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Non-Aligned Council Members Push Rearmament, Stall ‘Safe Havens’ Plan With

May 28, 1993

Non-Aligned Council Members Push Rearmament, Stall ‘Safe Havens’ Plan With PM-Yugoslavia-Sarajevo Day, Bjt

UNITED NATIONS (AP) _ Some members of the Security Council are pushing to let the Muslim-led Bosnian government rearm itself against the Serbs, stalling a vote on a plan to set up havens for Bosnian Muslims.

The United States, Russia, Britain, France and Spain had hoped to adopt a French draft of the haven plan by today.

But nonaligned council members, especially Islamic nations, are offering amendments and counterproposals, pushing the vote to next week. They want the Security Council to lift the arms embargo on former Yugoslav republics.

They got a boost on Thursday from U.S. lawmakers, mainly Republicans, who introduced a bill in Washington to lift the embargo and authorize President Clinton to provide up to $200 million in military aid to Bosnian Muslims.

The nonaligned council members fear the Western allies are trying to wash their hands of the crisis by adopting a haven plan that fails to roll back Serb territorial gains or offer real safety to Bosnia’s Muslims.

Bosnian Muslims reject the plan for the same reasons. Their president, Alija Izetbegovic, says the initiative would herd them into ″reservations.″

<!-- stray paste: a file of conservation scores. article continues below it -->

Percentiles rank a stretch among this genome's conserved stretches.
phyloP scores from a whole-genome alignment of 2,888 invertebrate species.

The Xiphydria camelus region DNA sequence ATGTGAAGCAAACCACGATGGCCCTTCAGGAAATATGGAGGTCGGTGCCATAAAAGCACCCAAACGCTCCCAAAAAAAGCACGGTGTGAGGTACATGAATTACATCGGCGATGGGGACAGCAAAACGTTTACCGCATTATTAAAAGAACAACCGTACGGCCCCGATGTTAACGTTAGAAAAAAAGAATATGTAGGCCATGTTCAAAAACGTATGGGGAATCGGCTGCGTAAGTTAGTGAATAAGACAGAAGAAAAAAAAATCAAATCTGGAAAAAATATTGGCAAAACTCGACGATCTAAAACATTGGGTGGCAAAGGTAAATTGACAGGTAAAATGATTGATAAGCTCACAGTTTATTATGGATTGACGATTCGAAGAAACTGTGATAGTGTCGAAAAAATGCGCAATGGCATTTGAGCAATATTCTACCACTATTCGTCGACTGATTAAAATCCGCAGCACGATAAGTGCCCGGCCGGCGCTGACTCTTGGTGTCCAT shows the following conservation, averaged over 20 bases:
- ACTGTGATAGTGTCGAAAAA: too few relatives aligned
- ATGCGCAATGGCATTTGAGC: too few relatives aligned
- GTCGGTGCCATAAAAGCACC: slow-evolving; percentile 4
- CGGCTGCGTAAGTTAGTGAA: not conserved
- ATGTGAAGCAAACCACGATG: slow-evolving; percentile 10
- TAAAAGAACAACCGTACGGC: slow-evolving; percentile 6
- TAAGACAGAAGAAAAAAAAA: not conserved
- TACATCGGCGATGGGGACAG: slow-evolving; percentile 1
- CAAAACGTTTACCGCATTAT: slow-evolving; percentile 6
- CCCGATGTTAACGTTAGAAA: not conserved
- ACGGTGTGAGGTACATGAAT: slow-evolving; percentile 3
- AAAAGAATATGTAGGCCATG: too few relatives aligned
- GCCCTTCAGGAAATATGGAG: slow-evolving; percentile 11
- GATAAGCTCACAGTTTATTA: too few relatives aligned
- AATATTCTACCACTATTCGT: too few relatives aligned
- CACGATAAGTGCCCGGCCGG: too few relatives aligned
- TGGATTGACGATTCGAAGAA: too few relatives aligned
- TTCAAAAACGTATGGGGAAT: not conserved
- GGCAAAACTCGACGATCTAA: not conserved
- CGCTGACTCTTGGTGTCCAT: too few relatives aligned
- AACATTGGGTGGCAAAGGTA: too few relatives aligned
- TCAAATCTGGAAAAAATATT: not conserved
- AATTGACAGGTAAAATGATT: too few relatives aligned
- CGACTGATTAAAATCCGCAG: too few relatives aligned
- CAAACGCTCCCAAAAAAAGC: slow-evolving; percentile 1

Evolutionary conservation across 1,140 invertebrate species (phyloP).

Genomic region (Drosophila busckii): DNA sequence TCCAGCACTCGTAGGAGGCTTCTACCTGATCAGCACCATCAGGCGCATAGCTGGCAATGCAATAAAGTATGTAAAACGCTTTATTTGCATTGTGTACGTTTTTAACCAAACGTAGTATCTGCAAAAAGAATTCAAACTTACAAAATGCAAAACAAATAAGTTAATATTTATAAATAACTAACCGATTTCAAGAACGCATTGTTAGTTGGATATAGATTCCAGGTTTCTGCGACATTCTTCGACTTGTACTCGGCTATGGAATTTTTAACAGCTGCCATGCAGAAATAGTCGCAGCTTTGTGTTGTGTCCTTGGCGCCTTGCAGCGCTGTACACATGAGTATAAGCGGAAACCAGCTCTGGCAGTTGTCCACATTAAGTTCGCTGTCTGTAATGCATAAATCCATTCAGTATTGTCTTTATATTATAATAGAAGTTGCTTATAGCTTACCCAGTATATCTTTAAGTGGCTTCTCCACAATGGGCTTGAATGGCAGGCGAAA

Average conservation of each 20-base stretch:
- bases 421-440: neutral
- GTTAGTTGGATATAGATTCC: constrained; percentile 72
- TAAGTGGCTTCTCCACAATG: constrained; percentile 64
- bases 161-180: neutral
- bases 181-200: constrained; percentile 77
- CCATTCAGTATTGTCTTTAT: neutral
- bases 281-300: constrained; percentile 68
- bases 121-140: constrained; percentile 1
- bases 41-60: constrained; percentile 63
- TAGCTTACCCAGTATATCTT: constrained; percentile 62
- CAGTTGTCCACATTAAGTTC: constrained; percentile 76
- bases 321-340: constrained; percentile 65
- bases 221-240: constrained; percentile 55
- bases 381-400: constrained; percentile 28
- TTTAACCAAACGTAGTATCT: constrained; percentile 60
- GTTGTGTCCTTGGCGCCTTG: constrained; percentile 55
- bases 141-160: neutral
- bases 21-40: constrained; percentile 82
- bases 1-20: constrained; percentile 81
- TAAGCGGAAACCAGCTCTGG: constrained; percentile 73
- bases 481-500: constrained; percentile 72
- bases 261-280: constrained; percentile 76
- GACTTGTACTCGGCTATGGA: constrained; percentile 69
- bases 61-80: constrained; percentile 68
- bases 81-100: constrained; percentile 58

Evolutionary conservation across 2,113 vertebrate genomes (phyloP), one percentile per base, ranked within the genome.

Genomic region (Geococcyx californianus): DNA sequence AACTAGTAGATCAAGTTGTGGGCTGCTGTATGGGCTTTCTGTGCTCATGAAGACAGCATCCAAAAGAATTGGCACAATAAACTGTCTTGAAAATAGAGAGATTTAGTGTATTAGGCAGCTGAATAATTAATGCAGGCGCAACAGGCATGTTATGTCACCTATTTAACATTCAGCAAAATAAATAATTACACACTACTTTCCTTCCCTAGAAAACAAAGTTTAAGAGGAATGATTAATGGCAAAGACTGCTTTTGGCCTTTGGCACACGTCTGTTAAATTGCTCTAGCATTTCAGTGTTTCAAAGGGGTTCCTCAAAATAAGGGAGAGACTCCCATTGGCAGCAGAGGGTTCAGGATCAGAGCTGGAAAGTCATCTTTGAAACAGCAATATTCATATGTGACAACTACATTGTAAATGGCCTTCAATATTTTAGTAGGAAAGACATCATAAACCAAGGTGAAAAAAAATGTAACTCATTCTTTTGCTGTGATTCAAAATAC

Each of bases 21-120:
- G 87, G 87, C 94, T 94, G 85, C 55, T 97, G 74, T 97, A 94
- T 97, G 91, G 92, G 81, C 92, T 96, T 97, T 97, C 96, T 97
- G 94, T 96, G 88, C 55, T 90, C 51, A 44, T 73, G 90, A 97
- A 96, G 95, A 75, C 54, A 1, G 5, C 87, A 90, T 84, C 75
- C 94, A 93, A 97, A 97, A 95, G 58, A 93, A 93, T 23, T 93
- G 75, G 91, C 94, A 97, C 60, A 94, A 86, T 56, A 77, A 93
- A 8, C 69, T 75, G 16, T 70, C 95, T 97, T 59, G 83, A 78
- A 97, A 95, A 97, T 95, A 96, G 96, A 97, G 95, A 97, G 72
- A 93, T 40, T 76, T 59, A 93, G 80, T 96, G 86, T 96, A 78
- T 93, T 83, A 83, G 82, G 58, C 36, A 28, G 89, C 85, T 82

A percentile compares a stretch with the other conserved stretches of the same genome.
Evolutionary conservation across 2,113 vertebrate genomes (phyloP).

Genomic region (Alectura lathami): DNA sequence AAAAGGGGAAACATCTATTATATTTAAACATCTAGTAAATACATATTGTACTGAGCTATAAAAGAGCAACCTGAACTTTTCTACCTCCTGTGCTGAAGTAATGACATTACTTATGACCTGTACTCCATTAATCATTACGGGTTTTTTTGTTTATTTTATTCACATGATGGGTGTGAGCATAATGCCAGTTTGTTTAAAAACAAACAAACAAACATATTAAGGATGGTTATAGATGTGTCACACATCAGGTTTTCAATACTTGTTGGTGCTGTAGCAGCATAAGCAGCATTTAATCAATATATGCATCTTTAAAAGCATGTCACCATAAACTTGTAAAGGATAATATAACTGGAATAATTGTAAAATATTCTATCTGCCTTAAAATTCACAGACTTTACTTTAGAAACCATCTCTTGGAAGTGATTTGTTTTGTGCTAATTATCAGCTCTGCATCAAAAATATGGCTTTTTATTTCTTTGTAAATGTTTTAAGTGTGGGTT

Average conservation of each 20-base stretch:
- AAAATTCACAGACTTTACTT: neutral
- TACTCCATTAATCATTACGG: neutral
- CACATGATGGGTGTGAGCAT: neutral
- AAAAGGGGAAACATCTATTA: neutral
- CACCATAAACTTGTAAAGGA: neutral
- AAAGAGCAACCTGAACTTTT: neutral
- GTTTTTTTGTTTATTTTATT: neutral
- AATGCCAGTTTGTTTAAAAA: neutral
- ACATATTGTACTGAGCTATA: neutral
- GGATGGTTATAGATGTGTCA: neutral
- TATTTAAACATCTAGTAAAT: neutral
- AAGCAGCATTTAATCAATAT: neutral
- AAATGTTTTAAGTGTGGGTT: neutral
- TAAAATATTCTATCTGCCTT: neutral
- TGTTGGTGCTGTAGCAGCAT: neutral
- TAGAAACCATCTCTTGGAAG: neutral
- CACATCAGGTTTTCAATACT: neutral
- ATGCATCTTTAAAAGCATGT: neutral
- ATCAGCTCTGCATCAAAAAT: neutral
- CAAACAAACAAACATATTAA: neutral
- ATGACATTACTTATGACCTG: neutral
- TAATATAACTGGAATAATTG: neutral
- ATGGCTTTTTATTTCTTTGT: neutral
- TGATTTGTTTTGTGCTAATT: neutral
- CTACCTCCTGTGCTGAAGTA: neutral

″One of the things we’re very unhappy about is the situation in those - quote-unquote - ’safe zones,‴ Pakistan’s Ambassador Jamsheed Marker said.

″From all the reports that we’re getting, perhaps they’re not being shot at, but short of that, everything else terrible that could happen to them is happening. There is starvation ... disease ... a lack of sanitation and water. It is a travesty to call them safe zones, it’s anything but that.″

U.N. officials in Bosnia painted a bleak picture Thursday of one of the proposed safe havens.

John McMillan of the U.N. High Commissioner for Refugees told reporters that Srebrenica is so lacking in shelter and sanitation it wouldn’t qualify as a refugee camp elsewhere in the world. Cmdr. Barry Frewer of Canada, spokesman for U.N. peacekeepers in Sarajevo, said there was a danger of epidemics in the area.

The nonaligned members also fear that the draft resolution does not guarantee that humanitarian aid can reach the havens, and they question how long U.N. troops will have to guard them.

They say that Washington and its allies seem to have shelved the U.N.-backed peace plan to divide Bosnia into semi-autonomous provinces - and force Serbs to surrender some of the territory they have captured - and are settling for ad hoc solutions without any overall plan for peace or justice.

The Clinton administration has pushed for lifting the arms embargo on the Bosnian government and launching air strikes against Bosnian Serbs attacking Muslim communities.

But after being rebuffed by European allies fearing an escalation of the ethnic violence in Bosnia, the United States and other allies came up with the safe havens plan.

The text of the French resolution asks Secretary-General Boutros Boutros- Ghali to recommend an expansion of the 9,200-member U.N. peacekeeping force in Bosnia. No specific size is suggested; options under discussion range from a small extra detachment of perhaps 500 troops up to a force requiring 40,000 extra soldiers.

The peacekeepers would be authorized ″to deter attacks″ on the safe zones in the Bosnian enclaves of Srebrenica, Gorazde, Zepa, Tuzla, Bihac and Sarajevo.

Taking note of Clinton’s offer of U.S. warplanes, it authorizes U.N. member-states to take ″all necessary measures, through the use of air power,″ to support the U.N. mission.

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